Christchurch mother-of-three Emma Jeffery is certainly qualified to be the consumer voice for the South Island Well Child Tamariki Ora (WCTO) Quality Improvement (QI) Steering Group. Currently parenting a teenager, a six-year-old and a three-year-old, Emma has plenty of experience to share.
“I became a mother for the first time when I was 19 and on my own. So, I had one child when I was young – who is now 16-years-old – and at the other extreme, I am raising my other two kids in my 30s.”
Emma, a graphic designer, joined the WCTO group in November last year. A friend in the industry had come across the opportunity and suggested she would be a perfect fit for the role.
As Consumer Representative, Emma takes part in the group’s quarterly meetings and offers her perspective on any projects, initiatives, resources, and issues discussed at the meetings. She also attended one of the South Island SUDI Prevention workshops in December last year.
“I’m really enthusiastic about women and families having easy access to good child health and parenting services during those significant first few years of beginning a family,” Emma says. “And I feel there is also potential for professionals to overlook things from a consumer’s viewpoint, because they can be so busy behind the scenes and routines in their daily practice, so it can be helpful for them to hear more of a grassroots perspective – especially when making quality improvement changes to the system.”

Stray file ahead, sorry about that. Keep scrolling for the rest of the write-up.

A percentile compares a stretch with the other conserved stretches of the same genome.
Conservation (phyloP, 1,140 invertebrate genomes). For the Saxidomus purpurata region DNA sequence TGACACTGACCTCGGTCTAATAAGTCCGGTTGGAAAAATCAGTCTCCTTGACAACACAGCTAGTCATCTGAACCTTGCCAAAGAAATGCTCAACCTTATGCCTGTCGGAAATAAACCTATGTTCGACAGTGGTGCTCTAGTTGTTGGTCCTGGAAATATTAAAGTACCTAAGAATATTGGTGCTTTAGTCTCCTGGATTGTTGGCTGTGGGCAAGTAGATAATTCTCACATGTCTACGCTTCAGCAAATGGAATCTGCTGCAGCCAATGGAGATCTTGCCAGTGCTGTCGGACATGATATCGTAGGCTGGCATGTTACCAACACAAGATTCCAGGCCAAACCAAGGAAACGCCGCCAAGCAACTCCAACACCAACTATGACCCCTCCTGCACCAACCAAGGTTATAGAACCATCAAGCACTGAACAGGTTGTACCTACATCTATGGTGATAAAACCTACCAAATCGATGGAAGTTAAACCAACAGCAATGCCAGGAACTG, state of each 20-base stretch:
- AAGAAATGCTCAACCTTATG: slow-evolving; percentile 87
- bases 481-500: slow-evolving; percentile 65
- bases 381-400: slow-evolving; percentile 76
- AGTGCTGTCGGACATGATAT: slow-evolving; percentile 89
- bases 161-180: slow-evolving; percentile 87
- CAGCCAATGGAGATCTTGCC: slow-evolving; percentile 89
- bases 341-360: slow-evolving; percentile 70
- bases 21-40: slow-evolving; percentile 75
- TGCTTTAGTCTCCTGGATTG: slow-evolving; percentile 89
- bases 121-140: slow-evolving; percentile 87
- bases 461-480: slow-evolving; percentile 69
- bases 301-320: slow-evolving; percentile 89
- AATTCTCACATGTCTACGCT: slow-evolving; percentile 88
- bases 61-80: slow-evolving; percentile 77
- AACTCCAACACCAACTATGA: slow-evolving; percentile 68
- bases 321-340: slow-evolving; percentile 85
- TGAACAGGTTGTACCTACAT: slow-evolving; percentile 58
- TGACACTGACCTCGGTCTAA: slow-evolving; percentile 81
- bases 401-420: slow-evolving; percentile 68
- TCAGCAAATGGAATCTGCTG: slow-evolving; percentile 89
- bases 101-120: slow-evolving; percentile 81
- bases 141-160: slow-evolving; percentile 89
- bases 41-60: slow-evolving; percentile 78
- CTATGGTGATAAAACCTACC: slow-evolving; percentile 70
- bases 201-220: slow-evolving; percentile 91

Emma says her networks of family, friends and other mums at school and preschool groups are also a valuable resource. “I’m always trying to gauge what I’ve heard and how they would potentially feel about certain issues or initiatives, which is really helpful.”Emma grew up in Taranaki and has lived in Christchurch for the past 20 years. She says being a part of the WCTO group has been an enjoyable and interesting experience so far, learning about how it all works behind the scenes. “It also makes me really appreciate the services we have available, compared with other countries. I had one of my children in the UK, which was quite a different experience, but it did highlight how good we have it here.”